in general

Broccoli

During a conversation with my Mom, I realized that it is often a trend that the local food source is considered less nutritious than something from outside and far away.

For example, in India, the trend is that Broccoli from outside is more nutritious and less harmful than cauliflower.

In some sense, this is going to be true – anything that is mass grown will have less nutrients than something that is grown in small batches, in an organic manner, and from a nutritious variety.

But how can you say that the broccoli you procure is going to be nutritious, let alone more nutritious than what you already consume? After all, it’s most likely imported from elsewhere. If it’s an export product, specially one that is in vogue, farms are mass producing it elsewhere. So all you’re doing is replacing one mass produced, less nutritious food item with another, and having to change dietary habits and dish recipes to accommodate this new food item.

What’s the solution? Perhaps it is to buy small batch, locally grown food. Perhaps it is to institute a habit to look for nutrition information, or to talk to a nutritionist and figure out what your personal needs are.

All of these are expensive solutions. Organic food is often simply labeled as such to drive up the price, and there’s only so much you can mistrust your local supermarket or vegetable seller, and only so far you can go to get authentically good food.

The n minus one method of eating out

I realized something the other day – whenever we go out to eat, we tend to order just about the same number of dishes as the number of people. It’s not an exact science, but if you’re eating fast food or food court type meals you’ll do this. If you’re ordering a la carte at an Indian restaurant, YMMV.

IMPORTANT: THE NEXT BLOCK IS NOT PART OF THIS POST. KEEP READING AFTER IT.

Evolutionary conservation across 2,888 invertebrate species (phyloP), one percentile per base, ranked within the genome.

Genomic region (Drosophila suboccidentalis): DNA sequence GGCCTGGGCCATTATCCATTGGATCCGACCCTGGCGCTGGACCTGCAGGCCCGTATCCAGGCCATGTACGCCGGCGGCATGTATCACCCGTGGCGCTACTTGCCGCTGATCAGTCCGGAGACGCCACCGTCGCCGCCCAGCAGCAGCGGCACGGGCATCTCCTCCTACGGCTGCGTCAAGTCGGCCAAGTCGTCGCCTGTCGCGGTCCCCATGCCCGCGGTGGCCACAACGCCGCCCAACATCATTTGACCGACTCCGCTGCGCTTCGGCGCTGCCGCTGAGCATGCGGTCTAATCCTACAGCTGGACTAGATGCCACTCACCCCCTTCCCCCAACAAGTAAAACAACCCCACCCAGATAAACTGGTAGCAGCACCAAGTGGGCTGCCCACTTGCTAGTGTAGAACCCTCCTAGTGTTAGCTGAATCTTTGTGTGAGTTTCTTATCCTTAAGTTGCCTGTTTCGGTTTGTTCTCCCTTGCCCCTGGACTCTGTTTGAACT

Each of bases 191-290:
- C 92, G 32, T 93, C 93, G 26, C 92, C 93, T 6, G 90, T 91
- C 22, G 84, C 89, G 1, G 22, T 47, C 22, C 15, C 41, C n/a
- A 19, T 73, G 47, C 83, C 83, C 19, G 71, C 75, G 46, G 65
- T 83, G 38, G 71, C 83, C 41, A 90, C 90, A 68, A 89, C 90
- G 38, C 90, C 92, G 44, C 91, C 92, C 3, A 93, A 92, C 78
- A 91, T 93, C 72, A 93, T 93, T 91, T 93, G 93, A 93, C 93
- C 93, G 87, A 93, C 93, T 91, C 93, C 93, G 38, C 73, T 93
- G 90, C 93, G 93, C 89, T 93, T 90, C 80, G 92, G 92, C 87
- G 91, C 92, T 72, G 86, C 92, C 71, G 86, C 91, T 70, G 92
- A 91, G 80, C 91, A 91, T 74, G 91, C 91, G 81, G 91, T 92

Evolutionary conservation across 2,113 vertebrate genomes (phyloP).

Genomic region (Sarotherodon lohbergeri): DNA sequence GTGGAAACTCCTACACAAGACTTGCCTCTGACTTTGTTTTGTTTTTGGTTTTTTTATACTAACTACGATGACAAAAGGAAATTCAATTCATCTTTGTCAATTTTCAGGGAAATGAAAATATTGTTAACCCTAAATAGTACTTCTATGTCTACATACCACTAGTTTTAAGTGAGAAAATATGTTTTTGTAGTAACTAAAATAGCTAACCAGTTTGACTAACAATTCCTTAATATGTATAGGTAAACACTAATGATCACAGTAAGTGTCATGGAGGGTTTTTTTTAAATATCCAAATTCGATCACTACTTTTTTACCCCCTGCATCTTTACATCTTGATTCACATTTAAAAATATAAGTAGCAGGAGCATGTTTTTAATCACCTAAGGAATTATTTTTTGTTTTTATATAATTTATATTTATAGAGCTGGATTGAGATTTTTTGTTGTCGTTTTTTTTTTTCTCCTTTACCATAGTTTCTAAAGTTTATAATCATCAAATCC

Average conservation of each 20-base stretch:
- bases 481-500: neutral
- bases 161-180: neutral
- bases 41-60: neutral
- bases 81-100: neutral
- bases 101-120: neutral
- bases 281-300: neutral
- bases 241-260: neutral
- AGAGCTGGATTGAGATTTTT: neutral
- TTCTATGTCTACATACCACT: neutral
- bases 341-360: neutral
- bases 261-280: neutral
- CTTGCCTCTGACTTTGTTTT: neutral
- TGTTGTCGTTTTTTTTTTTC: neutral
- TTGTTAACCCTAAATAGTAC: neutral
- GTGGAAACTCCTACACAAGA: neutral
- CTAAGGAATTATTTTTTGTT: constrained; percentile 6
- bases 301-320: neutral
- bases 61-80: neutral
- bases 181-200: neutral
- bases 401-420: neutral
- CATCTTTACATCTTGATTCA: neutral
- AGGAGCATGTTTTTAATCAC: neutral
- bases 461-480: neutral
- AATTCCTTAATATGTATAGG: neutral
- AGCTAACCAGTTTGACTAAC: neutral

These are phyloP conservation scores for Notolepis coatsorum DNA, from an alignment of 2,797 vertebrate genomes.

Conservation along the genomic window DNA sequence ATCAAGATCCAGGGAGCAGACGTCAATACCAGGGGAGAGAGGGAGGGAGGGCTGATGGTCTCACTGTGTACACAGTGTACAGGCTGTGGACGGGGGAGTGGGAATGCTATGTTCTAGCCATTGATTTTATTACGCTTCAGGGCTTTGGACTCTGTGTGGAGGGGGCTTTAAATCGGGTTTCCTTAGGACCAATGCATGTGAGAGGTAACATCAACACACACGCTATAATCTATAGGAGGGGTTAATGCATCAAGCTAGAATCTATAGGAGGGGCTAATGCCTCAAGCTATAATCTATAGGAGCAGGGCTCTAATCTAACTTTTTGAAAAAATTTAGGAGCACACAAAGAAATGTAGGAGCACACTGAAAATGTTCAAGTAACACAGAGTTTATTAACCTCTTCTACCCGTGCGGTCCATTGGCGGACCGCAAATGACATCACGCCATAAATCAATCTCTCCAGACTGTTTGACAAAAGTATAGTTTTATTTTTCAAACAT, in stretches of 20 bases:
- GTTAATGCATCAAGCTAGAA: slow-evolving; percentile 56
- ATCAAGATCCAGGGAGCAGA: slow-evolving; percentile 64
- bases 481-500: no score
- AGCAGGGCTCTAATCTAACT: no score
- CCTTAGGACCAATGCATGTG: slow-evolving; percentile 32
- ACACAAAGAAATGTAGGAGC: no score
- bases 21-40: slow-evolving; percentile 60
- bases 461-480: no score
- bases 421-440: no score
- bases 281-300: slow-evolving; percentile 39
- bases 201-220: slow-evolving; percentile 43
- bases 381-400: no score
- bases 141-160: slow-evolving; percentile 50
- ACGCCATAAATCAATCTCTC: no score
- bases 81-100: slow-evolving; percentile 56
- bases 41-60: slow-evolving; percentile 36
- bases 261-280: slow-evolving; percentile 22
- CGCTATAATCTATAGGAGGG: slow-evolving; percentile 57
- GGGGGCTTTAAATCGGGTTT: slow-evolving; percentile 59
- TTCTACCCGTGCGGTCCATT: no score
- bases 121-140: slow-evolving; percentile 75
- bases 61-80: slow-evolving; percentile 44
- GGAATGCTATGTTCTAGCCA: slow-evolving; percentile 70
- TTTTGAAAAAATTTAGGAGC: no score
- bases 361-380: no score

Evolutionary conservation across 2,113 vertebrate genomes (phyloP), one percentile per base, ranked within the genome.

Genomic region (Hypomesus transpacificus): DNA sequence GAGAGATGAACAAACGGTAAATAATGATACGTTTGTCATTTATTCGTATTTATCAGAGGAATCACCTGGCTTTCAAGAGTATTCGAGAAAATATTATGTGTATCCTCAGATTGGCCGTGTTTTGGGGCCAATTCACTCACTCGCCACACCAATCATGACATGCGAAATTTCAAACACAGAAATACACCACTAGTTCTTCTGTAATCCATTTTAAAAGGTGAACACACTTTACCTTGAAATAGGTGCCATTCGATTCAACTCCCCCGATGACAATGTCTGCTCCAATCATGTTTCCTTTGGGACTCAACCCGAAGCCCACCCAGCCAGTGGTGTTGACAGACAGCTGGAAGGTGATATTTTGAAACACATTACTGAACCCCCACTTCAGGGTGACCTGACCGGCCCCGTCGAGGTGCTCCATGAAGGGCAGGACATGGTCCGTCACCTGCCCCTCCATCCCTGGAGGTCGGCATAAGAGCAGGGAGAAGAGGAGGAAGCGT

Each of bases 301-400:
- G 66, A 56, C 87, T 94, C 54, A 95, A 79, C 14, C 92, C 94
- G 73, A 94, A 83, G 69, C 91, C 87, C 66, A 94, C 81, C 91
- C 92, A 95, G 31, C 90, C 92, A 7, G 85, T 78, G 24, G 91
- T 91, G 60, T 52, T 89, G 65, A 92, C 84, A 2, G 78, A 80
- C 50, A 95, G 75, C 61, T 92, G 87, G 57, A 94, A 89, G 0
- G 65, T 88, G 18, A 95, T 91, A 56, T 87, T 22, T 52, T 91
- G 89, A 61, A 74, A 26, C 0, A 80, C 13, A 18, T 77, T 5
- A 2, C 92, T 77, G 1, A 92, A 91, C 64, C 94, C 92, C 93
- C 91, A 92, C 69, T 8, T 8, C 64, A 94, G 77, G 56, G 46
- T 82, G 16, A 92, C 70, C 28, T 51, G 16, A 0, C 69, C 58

This is common for more affluent folk. What’s also true is that most of the time, you’ll be ordering rich food that you’ll not be able to finish. A common thing to do then, is to either leave it at the table (a very Western habit) or get it packed.

Well, here’s an alternative – order less. Just one less dish than the number of people at the table. And if you end up finishing it all, you can either order a starter dish, or a dessert. Most restaurants would kill to get customers that order desserts, because generally desserts are more expensive than other food, which translates to more profits.

But for you, it wouldn’t matter. Instead of ordering a whole entree, or another dosa, you can get a nice sweet dish at the end of the meal, or even save the money you would have wasted. Most of the time you’ll be too full from the n-1 dishes themselves.

What do you think?

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  1. @nitinkhanna This reminds me of a Japanese concept where you eat to being 80% full. I guess you’re proposing a twist in that we start with that concept. This is especially useful when you land up at a restaurant very hungry and order more than you probably will eat.

    • That sounds like a great idea! And yeah, something similar. Thing is, most foods are so rich that you’ll end up filling your stomach with less than what you’d expect anyways. 😊